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make sure she pushes through this leg, and stands straight back up on the way
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back up. Let's try that one more time, this time let's go ahead and add the
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row.
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How are you feeling there Leann? -Good. Draw in, alright. Good queue to use is,
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"squeeze the glutes, and squeeze the blades". I think, if you get your clients to
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thrust their hips forward, really squeeze their glutes, and then pinch the shoulder
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blades back together, you'll find this exercise is extremely effective for
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getting somebody to actually use their glute complex. The next progression of this
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exercise, is we're just going to go to a unilateral row with our static
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lunge. Now, make sure if we're going to do a unilateral row, it's on the contralateral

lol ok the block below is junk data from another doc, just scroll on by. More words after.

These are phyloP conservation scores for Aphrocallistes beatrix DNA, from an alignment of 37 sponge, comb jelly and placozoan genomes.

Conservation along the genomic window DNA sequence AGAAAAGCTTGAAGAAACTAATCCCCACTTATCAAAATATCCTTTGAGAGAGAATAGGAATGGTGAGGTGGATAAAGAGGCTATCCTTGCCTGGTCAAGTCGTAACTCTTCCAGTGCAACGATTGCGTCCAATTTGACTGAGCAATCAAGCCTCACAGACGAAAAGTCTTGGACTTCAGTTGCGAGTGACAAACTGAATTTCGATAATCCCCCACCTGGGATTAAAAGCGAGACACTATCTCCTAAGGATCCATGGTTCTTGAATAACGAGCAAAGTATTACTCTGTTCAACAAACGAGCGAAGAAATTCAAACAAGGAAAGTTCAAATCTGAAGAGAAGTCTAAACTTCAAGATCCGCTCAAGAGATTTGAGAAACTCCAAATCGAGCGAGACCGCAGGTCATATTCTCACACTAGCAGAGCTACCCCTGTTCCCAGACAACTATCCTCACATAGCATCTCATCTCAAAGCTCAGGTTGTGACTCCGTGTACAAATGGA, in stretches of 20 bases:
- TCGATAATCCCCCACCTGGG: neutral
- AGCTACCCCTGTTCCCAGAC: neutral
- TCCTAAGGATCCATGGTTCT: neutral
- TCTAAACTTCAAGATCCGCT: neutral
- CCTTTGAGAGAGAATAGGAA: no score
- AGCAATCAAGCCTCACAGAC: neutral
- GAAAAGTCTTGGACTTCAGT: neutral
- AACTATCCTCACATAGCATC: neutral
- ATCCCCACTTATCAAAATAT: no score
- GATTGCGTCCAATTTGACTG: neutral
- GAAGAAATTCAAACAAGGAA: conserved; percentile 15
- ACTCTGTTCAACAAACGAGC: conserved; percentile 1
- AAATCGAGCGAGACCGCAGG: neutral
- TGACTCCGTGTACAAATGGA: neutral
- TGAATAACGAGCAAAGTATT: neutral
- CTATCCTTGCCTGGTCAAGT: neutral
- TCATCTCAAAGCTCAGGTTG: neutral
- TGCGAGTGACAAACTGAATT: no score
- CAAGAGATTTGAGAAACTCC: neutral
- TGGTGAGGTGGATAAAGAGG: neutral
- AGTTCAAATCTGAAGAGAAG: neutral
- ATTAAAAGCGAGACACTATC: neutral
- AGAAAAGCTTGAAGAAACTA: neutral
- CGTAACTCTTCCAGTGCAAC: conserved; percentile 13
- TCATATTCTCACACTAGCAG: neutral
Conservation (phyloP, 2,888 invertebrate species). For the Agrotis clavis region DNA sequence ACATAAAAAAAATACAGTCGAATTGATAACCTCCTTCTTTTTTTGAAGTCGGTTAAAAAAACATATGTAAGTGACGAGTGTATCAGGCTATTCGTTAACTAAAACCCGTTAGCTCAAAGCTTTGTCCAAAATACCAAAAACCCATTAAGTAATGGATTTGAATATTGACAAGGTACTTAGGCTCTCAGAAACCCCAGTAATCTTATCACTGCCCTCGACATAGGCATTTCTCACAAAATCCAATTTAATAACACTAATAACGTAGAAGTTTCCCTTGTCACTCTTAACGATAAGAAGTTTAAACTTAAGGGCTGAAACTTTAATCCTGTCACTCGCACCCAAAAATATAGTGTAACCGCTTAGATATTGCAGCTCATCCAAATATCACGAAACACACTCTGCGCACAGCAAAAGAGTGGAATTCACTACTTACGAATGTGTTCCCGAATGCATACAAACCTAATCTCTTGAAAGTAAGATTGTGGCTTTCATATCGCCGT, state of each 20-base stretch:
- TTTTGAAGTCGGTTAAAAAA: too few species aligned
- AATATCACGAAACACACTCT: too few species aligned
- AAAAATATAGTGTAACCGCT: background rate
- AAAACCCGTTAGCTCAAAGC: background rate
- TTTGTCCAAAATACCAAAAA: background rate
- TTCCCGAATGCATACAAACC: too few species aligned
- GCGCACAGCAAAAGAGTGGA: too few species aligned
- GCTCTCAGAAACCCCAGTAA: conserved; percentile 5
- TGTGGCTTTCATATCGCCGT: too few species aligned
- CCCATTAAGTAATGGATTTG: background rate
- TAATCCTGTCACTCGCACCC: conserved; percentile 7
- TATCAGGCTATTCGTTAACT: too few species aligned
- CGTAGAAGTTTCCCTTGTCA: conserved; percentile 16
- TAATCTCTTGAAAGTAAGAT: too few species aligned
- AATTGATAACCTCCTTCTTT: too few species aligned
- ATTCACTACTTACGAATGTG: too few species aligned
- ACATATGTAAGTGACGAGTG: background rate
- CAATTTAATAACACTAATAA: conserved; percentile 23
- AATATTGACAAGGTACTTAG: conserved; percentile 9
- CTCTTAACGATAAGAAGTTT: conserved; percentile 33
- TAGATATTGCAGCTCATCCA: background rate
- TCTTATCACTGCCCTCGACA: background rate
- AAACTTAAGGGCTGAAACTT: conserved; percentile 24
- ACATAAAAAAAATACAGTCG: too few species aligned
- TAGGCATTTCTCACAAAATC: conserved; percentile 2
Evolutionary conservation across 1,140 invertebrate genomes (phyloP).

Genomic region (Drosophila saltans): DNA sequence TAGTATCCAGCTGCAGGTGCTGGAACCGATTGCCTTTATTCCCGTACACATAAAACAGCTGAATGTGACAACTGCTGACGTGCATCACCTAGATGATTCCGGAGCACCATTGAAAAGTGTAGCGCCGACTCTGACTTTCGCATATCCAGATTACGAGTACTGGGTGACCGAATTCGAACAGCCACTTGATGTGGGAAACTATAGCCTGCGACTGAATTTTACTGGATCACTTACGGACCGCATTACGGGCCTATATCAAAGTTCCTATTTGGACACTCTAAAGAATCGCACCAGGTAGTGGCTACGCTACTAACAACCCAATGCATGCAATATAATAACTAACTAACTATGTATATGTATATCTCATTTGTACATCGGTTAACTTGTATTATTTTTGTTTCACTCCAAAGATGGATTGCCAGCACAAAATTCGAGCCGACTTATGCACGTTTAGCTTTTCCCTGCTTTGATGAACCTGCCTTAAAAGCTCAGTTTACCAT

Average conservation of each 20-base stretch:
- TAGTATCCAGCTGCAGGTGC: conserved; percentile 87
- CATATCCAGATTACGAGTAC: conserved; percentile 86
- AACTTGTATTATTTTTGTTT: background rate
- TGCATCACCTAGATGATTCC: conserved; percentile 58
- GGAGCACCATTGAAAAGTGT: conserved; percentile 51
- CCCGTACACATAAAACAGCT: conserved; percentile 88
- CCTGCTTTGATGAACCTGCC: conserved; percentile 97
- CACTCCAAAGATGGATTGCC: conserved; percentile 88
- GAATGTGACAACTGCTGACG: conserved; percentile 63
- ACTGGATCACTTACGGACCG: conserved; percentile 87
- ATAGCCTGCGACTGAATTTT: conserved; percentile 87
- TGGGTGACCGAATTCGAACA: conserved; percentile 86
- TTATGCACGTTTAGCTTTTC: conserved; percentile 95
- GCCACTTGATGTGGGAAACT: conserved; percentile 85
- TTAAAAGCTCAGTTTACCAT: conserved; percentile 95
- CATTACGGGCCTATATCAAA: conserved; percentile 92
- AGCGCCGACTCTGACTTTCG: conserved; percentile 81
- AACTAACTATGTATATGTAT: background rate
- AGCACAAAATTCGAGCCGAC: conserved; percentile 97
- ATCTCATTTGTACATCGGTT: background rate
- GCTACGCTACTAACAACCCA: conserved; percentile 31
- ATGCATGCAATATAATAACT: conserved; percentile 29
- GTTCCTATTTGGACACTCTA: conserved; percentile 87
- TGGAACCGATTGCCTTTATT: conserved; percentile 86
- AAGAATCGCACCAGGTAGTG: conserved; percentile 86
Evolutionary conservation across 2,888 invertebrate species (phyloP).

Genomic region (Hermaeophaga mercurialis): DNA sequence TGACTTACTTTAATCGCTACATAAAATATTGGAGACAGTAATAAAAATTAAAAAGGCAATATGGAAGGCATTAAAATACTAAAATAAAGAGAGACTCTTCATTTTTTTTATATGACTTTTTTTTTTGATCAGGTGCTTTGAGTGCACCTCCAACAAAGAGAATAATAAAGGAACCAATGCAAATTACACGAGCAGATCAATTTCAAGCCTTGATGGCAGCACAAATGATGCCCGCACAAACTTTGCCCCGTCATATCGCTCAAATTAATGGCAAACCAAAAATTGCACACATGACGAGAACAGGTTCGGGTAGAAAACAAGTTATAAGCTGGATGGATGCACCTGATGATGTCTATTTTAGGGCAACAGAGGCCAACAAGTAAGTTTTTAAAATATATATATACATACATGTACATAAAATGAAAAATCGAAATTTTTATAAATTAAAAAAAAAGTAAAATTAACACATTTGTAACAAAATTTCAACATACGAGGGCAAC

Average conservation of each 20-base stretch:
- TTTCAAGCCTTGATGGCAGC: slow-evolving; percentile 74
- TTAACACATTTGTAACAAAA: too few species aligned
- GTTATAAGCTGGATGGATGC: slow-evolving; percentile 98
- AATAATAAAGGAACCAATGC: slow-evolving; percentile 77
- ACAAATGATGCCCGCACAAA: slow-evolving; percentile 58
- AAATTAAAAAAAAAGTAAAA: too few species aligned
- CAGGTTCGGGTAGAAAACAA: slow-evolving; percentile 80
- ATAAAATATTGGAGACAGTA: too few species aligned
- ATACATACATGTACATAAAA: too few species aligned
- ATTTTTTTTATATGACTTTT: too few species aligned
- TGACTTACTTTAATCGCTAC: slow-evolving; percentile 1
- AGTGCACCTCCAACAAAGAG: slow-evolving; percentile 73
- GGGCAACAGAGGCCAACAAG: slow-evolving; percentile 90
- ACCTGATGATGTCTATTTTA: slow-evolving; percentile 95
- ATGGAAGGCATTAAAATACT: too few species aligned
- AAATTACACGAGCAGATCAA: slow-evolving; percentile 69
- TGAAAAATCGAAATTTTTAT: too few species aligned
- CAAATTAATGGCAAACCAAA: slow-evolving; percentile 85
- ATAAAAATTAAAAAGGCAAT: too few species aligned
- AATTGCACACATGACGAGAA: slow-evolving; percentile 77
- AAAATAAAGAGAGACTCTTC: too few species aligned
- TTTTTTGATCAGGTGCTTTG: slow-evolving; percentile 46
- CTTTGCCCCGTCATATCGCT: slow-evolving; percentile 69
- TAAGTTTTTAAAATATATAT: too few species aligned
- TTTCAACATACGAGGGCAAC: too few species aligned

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side of the leg that's working. So, if her right leg is forward, she's using her
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left arm. It's a little bit of a progression, but we can actually have
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Leann trying to pull at the same time she's going up.
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If Leann has this mastered, I'm sure this is pretty difficult as it is, but we can
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start introducing proprioceptively enriched, or unstable environments. The way
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we do that, is by using something like an Airex pad underneath the front foot.
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We can start with bilateral unstable, and then unilateral unstable.
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Squeeze your glutes, squeeze your blades. I can tell you now, from a rational
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perspective, this is the next progression. The static lunge is a progression from
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our squat to row, this unilateral row is a progression from our bilateral row, that,
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of course, unstable is a progression from stable. But, from a totally irrational
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perspective, I can tell you once you get to this progression, you will get clients
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to feel they're glute complex in a way that almost doesn't make sense. This
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exercise is extremely challenging, is extremely effective at integrating that